Rather reminds me a lot of, stuff like, oh …

OMG, I used red. Yeah, errors in someone’s technical configuration, I highlighted it in the email – so it’s be much easier to see which specific bits I was referring to, and, OMG, I committed the sin of picking red to highlight the errors in. Geez, I get chastised for using red. I dunno, maybe someone got traumatized from the red pen of a school teacher or somethin’ like that, but some folks get horribly upset and hurt if you use red. I see folks usin’ red all the time – even in that same environment – to pick out flaws, errors, failures, etc., but, oh my gosh, I use it, I get called on the carpet for it – and the “don’t use red” lecture.

Of course there’s the “my writing sucks” bit – though, e.g. managers, say it in more politically correct ways. So, yep, hard facts, evidence, information, relevant detail. But, that’s “too much” for a whole lot ‘o folks, too long, blah blah, … end up getting that fair bit over the years – in one form or another (first award I was given at one company was for longest email). Well, one thing my emails tend not to lack, is the needed relevant information … though probably longer than most would like, and not the best organized.

Well, yeah, so English was my worst subject in school (and I also generally hated it – probably mostly ’cause a lot of the compulsory reading bored the sh*t out of me (some of it was so boring I could read the same page 10 times and retain zero of it … eventually I just give up and go on to the next page, … through whole darn books like that … what, me, prone to be bored?) – and the other part I especially hated, was not only were all the rules so damn complex with so many damn exceptions, they’d friggin’ change the rules – e.g. rule I was taught in 1st or 3rd grade, by 7th or 8th grade that English rule had been changed! Bloody heck. It’s not like it was based upon some scientific fact or new discovery, … just some damn convention or another changed.). That’s one of many reasons why I didn’t pursue a career as a writer or something like that, and rather went off in much more technical direction. But, alas, still end up having to write some fair bit. Ugh. And folks get quite picky about it. Maybe I should’a trained/educated myself to be a plumber. Pro’lly would’a bored the sh*t out’a me, but probably nobody’s quite so concerned about one’s English writing skills when one has sh*t (literally) on one’s hands … and … not much risk of being outsourced if one is a plumber … and it actually pays fairly well.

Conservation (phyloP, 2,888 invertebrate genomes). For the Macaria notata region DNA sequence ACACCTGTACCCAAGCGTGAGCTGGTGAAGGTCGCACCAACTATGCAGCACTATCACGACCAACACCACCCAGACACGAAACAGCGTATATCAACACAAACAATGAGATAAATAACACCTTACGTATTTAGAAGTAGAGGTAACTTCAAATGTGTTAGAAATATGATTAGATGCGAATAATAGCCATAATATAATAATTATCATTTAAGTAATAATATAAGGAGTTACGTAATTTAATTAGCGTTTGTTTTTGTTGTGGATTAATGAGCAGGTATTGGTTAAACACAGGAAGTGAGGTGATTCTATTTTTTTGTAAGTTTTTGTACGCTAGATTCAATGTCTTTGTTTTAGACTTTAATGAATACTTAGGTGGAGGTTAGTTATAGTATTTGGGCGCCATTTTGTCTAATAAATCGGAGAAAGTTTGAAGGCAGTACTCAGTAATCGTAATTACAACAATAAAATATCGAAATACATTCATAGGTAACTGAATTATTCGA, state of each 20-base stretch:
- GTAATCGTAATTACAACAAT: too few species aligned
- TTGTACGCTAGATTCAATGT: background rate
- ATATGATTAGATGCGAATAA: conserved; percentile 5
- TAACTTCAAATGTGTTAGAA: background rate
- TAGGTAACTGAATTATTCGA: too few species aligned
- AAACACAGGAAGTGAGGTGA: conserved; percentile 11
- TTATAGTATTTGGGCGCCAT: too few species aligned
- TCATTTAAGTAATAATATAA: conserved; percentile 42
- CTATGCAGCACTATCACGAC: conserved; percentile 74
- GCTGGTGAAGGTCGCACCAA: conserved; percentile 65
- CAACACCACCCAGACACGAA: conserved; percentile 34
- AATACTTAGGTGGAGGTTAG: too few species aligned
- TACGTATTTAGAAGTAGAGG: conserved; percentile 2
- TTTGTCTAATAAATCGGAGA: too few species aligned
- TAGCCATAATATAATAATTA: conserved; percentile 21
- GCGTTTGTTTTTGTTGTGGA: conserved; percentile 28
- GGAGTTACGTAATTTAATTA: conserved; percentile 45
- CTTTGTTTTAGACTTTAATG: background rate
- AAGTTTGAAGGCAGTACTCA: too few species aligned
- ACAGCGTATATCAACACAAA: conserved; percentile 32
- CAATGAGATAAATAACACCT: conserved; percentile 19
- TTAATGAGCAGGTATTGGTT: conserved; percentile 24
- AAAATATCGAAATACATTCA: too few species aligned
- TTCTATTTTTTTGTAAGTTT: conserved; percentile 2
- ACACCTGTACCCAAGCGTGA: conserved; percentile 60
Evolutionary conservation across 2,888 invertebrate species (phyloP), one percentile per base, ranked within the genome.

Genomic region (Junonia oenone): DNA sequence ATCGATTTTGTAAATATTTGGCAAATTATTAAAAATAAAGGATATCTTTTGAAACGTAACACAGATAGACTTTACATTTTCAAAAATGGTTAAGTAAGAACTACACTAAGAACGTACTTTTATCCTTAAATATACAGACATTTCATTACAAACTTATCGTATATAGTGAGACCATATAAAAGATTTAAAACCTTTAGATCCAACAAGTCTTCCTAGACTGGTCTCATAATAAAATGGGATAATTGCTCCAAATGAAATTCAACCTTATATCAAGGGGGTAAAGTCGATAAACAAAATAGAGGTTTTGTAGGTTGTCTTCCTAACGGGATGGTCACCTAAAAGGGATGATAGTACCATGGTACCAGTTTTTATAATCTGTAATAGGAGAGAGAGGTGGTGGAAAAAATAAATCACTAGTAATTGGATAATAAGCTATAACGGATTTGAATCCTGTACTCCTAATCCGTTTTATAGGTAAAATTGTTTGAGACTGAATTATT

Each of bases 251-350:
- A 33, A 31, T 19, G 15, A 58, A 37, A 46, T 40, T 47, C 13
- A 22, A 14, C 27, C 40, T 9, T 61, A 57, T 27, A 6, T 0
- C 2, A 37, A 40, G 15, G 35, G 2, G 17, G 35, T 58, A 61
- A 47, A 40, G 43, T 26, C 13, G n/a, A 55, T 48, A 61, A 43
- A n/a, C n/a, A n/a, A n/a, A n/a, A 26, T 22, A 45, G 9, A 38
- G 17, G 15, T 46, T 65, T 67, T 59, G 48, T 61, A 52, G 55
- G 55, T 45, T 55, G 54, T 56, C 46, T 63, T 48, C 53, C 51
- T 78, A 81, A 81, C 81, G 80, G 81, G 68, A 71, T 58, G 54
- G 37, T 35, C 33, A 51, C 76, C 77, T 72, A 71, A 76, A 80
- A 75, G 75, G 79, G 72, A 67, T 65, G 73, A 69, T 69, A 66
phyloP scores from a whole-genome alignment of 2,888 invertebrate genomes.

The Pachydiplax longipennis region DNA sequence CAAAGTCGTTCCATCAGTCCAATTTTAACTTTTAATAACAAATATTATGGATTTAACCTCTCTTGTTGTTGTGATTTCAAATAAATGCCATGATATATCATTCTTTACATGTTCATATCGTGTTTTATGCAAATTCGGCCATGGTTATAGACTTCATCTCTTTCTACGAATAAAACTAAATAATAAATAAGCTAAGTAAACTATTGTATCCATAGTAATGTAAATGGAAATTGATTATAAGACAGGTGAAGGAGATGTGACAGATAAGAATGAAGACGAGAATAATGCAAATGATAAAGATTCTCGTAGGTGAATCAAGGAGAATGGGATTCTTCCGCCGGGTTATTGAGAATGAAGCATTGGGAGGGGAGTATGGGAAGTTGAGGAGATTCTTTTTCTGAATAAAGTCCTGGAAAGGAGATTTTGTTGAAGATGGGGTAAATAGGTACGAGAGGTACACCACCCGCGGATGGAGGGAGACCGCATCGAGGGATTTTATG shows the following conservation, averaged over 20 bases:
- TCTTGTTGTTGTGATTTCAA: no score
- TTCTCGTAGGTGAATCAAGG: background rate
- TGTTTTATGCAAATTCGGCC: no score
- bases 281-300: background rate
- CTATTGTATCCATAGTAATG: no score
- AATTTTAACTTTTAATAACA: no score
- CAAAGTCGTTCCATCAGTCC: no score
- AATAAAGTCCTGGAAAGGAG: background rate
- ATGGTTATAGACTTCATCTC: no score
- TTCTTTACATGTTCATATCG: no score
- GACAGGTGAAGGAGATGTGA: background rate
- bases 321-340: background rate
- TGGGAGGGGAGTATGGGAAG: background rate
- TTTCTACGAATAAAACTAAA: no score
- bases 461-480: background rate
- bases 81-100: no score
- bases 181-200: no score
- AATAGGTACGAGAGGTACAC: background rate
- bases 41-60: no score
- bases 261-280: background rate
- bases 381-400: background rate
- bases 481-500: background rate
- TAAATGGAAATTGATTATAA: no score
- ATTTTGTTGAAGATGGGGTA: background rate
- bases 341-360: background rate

Some work after college, … technical support, (mostly) via phone. Yeah, … more politics – mostly with the customers. Have to “dumb it down” … a lot. Most notably, with a whole lot ‘o the customers, giving ’em facts, information, answers, solving their problem for them, indicating exactly what their problem/issue was, did not go over well, … often did not go over well at all. So, … with a whole hell’a lot of ’em, … had to sort’a play dumb, while, … at the same time, just “accidentally”/coincidentally leading them to discover the answer “themselves”, so that they thought that they found the answer, and “you” (me) on technical support, is just some low level slob that can hardly, if at all help them, and they really never needed my help anyway, ’cause they found the problem “all by themselves” and without my help. Yeah, right. Then why the f*ck did they keep calling back and “coincidentally” discovering the solution “all by themselves” when they had us on the phone with them? Uh huh.